- Use 100% recyclable materials
- Protect goods against damage with no need for Amazon preparation
- Make the packaging easy to open for Amazon’s customers
Why do companies ship small things in large packages?
Of particular challenge to brands and retailers in right-sizing boxes is that sometimes there’s a reason for shipping smaller items in oversized packages, especially in ecommerce.
As an article titled “E-commerce Packaging Waste Becoming a Bigger Issue” published on SearchERP points out, ecommerce packaging and shipping is very different from traditional retail. Items are handled an average of five times in a traditional retail setting and 20 or more times in the ecommerce journey. The high number of touchpoints involved in ecommerce necessitates strategic packaging.
For example, the ecommerce company that estimated the typical package was dropped 17 times during the entire shipping process. Although oversized boxes use more materials and produce more waste, the extra space inside the carton lets shippers pack items with protective padding and air to prevent items from being damaged during shipping.
Yet today’s consumers expect brands to be sustainable and environmentally friendly. Consumers have started talking about their cardboard — not carbon — footprints, and they demand frustration-free packaging because it’s easier to open and produces less “wrap rage,” as a Forbes article said. Consumers react unfavorably when brands “ship air.”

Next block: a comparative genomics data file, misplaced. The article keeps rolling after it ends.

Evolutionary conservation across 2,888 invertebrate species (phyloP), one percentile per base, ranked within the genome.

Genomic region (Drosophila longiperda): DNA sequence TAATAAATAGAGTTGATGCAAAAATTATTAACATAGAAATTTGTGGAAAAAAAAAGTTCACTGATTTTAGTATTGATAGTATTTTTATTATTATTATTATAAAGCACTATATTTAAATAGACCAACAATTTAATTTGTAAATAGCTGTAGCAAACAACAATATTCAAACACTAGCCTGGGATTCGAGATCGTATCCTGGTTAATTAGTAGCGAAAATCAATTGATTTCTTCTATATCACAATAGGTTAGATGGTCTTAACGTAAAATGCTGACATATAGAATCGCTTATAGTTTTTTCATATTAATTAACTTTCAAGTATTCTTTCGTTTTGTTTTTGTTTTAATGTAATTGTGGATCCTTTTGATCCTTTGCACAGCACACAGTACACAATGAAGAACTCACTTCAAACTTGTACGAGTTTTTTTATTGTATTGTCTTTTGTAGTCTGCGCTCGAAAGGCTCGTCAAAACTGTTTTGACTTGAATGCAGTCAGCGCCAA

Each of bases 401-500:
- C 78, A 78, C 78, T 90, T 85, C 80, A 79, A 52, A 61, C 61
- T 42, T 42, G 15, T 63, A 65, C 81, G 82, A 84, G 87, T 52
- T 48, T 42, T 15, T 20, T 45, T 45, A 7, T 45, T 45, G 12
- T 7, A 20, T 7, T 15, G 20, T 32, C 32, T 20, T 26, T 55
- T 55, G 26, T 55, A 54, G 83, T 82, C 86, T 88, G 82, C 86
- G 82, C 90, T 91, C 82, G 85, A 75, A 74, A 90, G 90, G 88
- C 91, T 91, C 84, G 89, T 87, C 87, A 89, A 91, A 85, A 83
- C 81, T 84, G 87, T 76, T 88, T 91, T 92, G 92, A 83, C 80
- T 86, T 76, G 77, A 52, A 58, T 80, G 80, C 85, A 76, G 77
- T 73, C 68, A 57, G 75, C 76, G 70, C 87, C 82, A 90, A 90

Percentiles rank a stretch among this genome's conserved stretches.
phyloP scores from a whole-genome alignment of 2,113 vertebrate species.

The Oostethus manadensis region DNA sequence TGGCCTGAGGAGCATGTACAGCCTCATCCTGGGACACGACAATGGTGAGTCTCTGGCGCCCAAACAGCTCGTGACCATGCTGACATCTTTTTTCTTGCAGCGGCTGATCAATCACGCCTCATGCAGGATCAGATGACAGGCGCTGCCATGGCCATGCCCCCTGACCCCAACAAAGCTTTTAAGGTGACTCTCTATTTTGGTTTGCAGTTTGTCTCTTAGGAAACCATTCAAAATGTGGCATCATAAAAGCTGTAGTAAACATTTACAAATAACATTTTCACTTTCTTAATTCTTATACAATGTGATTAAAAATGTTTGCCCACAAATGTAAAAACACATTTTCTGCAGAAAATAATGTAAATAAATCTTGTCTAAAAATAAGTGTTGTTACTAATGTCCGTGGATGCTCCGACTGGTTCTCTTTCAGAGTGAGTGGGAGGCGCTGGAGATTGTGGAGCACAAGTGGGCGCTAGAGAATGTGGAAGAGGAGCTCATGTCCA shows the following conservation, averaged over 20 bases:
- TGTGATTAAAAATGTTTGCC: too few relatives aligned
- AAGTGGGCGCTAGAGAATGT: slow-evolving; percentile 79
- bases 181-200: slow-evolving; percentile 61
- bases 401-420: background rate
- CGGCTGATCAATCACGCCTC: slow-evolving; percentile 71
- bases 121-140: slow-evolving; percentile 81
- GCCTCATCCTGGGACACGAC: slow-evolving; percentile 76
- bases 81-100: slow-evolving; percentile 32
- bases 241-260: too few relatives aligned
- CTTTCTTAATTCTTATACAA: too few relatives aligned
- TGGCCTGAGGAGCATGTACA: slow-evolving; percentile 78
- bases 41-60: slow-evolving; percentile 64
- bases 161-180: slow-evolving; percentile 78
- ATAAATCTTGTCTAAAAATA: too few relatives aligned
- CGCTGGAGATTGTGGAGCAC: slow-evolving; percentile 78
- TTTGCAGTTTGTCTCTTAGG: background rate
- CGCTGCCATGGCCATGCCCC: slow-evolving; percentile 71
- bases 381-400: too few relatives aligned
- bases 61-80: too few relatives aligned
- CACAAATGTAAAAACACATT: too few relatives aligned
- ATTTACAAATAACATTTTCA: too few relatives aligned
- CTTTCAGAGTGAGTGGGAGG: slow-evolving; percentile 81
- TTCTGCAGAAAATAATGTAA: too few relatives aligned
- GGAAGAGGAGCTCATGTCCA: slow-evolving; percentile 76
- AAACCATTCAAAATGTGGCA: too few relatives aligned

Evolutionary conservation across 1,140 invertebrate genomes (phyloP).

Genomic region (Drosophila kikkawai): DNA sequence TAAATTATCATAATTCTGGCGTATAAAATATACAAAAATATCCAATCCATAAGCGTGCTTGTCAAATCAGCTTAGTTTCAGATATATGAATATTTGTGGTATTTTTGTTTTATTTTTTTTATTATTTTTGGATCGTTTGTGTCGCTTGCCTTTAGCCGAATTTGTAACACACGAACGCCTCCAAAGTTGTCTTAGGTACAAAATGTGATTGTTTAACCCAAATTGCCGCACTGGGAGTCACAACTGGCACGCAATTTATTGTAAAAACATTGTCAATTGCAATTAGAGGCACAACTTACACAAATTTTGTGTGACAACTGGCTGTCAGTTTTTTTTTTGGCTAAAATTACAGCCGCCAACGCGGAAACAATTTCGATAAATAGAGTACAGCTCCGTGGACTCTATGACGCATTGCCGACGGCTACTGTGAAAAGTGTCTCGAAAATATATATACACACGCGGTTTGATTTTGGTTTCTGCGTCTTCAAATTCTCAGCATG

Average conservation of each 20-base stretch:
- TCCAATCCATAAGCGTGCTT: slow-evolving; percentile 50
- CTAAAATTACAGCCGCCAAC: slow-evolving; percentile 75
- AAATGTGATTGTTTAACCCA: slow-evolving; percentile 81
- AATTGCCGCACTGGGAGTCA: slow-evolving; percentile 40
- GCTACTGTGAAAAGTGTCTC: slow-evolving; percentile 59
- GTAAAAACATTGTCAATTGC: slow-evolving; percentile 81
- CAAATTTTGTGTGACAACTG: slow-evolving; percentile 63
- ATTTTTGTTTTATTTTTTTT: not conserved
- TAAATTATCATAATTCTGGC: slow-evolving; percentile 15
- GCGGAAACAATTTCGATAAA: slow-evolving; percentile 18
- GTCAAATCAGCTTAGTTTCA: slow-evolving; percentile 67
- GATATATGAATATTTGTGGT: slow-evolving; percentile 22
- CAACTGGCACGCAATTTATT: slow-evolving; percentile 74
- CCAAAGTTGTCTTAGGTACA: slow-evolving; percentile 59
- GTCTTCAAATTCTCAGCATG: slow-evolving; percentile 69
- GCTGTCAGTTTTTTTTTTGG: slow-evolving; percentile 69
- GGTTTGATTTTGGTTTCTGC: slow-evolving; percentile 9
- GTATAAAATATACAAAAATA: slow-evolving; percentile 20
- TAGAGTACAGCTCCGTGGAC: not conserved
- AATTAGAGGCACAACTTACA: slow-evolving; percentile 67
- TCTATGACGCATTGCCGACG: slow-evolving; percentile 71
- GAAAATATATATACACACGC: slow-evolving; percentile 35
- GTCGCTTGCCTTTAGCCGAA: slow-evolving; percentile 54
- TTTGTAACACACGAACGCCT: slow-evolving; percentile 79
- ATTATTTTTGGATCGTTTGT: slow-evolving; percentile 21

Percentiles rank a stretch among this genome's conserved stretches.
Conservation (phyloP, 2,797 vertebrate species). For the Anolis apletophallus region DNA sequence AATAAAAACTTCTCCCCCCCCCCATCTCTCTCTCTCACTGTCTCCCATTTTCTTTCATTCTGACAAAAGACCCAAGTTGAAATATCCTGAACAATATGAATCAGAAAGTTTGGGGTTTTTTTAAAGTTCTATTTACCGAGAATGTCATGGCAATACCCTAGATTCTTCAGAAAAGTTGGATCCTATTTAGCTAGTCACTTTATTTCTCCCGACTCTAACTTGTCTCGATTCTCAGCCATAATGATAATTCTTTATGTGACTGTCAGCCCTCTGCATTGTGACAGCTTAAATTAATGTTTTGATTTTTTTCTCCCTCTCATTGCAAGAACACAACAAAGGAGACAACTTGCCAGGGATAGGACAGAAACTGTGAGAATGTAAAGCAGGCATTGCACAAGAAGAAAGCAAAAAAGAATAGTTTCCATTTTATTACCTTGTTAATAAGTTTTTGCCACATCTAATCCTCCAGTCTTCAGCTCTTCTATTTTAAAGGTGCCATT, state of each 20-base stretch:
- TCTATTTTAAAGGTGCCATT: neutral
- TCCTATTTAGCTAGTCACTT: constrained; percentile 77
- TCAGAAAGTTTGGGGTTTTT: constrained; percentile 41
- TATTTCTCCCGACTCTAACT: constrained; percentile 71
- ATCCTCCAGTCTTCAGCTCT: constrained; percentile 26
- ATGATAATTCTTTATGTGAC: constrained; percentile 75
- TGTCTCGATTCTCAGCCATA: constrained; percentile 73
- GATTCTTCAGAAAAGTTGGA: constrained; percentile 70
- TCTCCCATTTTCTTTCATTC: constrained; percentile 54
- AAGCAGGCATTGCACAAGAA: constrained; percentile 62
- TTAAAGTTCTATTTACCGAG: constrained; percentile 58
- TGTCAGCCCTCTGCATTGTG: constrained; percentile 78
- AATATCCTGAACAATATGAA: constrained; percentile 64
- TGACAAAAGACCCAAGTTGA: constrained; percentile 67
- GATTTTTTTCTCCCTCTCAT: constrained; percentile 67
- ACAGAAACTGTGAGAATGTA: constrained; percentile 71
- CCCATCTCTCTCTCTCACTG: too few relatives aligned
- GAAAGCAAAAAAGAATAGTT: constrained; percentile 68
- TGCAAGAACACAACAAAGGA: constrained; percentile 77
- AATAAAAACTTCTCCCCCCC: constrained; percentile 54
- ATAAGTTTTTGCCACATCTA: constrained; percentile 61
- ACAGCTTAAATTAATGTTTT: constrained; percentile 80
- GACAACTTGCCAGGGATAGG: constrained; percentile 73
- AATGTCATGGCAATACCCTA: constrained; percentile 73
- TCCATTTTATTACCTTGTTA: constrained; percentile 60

Solutions: How to right-size your shipping boxes
The biggest challenge in the packaging industry for right-sizing the amount of boxes needed for packaging is creating a set of rules that establishes what happens if someone does not have the quantities they need for production. Typically, organizations upsize to match the production level.
Amazon alone sells 12 million products, according to Retail Touchpoints, ranging in size from a single watch battery to prefabricated 200-square-feet tiny houses. Imagine strategically right-sizing the packaging for 12 million products, and you can see the challenge of packaging at scale.
One major low-cost clothing retailer addressed this challenge by implementing a process called “full-case picks,” which involves packing an assortment of boxes in a carton. The company might package in one carton four mediums, two larges and an assortment of sizes for one SKU (stock keeping unit), for example. They increased packing space use to 90%, optimized their freight, reduced box space and cut packaging waste.
Another company, a well-known toy manufacturer based in the U.S., had a very unusual distribution center that included four warehouses in China. When boxes were stacked in the warehouse, the boxes on the bottom collapsed, causing significant product damage. They adjusted the design of their packaging and saved millions of dollars, while providing benefits throughout their supply chain.
Outsource your packaging inventory management
Packaging is much more nuanced than most organizations realize, and BillerudKorsnäs Managed Packaging solutions have the potential to save organizations money at scale.
Companies that outsource packaging inventory management have found that outsourcing this function of the supply chain can reduce costs 10% to 30% and reduce waste and negative environmental impact by 15% to 30%. Additionally, they consolidate the packaging management of their supply chain to a single point of contact, which simplifies the process. Get in touch with BillerudKorsnäs today for help with right-sizing your packaging in your supply chain.